I recently completed a mock technical interview with Skilled Inc. to test my React knowledge. Though I scored a 4/5 and earned generally favorable remarks, my interviewer suggested a deeper dive into how JSX and the Virtual DOM actually work. Not just what they are, but how they are. I understood the higher-level concepts and answered all of his basic inquiries, but he caught me on this “gotcha” question: “Where does the Virtual DOM live?”
Don’t know the answer, either? Don’t fret—just keep on reading. This blog’s for you!
const bestSportsTeam = <p>Carolina Panthers, duh.<p>return (
The result is the following, rendered to the (actual) DOM.
Carolina Panthers, duh.
const bestSportsTeam = React.createElement(
'Carolina Panthers, duh.'
The Virtual DOM
The DOM, which stands for Document Object Model, is a tree data structure that controls what’s rendered on a user’s screen. It’s the UI representation of an app in a browser. Each element is a node in the tree.
How? The Virtual DOM—which lives in memory, by the way, to answer the question in the intro—serves as a lightweight copy of the real DOM. It’s a representational version that lacks the power to actually manipulate what’s on the screen. When you change an application’s state, React produces two depictions of the Virtual DOM: one that represents the DOM tree pre-update, and one which represents the DOM tree post-update. React then runs an algorithm that compares the two versions and logs the changes, a process called diffing.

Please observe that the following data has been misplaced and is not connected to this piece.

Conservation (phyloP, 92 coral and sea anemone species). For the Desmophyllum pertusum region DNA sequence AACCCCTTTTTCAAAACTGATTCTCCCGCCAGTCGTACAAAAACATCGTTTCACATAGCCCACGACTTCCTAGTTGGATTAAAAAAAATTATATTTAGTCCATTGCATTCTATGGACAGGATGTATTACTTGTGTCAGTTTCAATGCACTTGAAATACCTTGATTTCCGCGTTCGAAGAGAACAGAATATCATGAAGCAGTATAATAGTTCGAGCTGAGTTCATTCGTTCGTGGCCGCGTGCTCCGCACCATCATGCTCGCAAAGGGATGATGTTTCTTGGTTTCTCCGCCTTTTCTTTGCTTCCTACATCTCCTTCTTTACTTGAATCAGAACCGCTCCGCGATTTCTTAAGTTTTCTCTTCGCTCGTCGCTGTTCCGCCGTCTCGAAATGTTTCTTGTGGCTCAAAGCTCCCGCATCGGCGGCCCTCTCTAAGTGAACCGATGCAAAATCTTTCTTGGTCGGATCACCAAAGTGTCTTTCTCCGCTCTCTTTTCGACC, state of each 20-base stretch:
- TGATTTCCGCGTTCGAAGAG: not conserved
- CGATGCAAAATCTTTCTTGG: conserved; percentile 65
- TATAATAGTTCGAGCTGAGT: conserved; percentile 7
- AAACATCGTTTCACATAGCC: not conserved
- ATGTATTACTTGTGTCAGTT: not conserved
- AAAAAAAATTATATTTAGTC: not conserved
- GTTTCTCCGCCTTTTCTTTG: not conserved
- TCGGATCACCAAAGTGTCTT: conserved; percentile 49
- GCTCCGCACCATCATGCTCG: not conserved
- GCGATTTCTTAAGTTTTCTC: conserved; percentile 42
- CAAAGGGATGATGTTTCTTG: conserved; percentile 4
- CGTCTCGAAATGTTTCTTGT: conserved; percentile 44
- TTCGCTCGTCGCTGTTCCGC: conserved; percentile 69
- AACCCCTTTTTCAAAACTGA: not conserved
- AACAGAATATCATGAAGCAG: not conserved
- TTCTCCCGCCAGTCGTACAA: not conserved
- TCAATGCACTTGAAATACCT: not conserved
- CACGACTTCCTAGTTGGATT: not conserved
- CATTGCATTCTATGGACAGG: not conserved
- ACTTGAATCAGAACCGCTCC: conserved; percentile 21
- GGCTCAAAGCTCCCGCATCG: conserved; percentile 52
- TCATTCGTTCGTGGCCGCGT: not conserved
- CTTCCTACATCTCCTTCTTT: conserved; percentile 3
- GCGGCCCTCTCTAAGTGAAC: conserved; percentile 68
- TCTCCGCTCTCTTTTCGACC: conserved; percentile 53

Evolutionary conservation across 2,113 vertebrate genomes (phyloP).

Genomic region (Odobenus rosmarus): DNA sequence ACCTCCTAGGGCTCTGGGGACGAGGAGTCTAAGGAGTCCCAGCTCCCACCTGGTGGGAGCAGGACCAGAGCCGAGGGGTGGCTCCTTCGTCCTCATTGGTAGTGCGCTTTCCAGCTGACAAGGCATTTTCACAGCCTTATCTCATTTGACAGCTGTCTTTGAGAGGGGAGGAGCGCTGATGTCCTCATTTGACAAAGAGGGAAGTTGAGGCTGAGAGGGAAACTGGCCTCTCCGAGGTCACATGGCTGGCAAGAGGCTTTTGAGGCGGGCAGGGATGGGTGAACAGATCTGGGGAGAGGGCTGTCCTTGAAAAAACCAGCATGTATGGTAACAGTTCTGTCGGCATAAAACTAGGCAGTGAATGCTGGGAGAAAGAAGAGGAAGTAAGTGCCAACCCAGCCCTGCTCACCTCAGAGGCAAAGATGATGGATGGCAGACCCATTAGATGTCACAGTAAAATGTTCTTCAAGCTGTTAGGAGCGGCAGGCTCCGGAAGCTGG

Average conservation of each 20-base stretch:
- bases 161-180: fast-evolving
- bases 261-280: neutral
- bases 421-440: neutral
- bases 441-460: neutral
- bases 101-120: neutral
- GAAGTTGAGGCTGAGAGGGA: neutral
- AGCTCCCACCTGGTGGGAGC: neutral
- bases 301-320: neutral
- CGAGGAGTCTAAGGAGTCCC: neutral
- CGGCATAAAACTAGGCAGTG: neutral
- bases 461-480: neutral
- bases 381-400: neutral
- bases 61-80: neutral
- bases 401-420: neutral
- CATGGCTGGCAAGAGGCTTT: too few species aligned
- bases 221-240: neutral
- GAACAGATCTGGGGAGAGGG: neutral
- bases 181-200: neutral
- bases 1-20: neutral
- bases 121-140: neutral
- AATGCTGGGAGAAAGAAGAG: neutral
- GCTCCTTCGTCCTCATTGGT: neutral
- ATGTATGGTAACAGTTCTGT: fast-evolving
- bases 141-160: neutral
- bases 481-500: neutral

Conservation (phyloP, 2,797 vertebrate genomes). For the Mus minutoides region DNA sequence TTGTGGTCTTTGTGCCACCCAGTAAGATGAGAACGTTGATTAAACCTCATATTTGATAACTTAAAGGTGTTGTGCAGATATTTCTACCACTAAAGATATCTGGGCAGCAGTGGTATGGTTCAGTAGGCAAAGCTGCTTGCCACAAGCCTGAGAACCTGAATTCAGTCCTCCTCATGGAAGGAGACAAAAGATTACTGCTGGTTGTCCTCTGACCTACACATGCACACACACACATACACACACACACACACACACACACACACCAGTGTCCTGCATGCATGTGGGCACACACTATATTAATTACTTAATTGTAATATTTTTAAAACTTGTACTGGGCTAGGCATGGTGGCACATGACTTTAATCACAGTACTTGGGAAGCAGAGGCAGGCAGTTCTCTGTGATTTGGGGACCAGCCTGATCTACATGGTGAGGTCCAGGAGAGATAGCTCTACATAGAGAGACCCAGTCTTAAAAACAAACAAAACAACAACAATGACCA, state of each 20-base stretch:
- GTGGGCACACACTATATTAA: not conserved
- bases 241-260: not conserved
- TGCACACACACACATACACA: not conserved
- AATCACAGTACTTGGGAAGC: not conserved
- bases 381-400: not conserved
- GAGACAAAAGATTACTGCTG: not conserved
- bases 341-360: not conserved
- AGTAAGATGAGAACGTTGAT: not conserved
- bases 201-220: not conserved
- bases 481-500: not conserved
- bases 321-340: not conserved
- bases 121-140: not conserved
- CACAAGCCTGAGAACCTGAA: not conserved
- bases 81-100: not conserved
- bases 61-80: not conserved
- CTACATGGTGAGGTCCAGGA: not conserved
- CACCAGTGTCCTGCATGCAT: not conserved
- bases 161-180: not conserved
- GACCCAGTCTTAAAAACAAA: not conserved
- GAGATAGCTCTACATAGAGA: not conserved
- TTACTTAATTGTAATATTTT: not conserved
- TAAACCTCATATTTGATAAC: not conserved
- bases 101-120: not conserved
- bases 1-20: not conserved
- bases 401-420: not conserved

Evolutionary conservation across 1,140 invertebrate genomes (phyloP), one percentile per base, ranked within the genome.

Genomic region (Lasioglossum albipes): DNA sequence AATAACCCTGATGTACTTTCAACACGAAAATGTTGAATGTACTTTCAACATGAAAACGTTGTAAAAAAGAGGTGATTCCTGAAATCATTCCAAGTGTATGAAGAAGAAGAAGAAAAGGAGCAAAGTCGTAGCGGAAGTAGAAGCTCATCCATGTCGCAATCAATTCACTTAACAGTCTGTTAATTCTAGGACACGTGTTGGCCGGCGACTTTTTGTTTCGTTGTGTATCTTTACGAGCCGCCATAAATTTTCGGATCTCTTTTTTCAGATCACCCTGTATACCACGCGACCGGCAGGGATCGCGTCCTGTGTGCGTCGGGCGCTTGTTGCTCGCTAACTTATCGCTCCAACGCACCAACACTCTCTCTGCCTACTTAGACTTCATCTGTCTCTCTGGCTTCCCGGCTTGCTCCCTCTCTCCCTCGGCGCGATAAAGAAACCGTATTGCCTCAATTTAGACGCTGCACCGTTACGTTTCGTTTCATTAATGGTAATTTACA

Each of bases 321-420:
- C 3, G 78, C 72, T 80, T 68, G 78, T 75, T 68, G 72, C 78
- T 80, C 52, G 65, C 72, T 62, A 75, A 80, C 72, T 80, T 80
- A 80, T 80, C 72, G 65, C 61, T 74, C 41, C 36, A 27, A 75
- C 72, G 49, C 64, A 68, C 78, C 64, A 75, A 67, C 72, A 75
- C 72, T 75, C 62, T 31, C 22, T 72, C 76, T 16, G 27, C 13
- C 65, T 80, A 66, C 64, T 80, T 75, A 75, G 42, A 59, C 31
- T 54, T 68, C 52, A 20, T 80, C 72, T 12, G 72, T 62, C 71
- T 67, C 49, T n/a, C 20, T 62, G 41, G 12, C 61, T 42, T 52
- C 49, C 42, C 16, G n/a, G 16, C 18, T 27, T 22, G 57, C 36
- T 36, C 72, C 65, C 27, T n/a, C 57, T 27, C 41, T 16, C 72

Finally, in one last task known as reconciliation, the ReactDOM library syncs the new version of the Virtual DOM with the actual DOM, updating what’s displayed on the screen. In our example of the Carolina Panthers roster, only the effected list items would get re-rendered, and not the entire list.
- Accomplished through a series of React.createElement() calls.
- An application’s state changes.
- React creates a new version of the Virtual DOM and compares the pre-update Virtual DOM with the post-update Virtual DOM (diffing).
- Only the elements that were changed are updated on the actual DOM through the ReactDOM library (reconciliation).
- The browser updates and the new application state is displayed on the screen.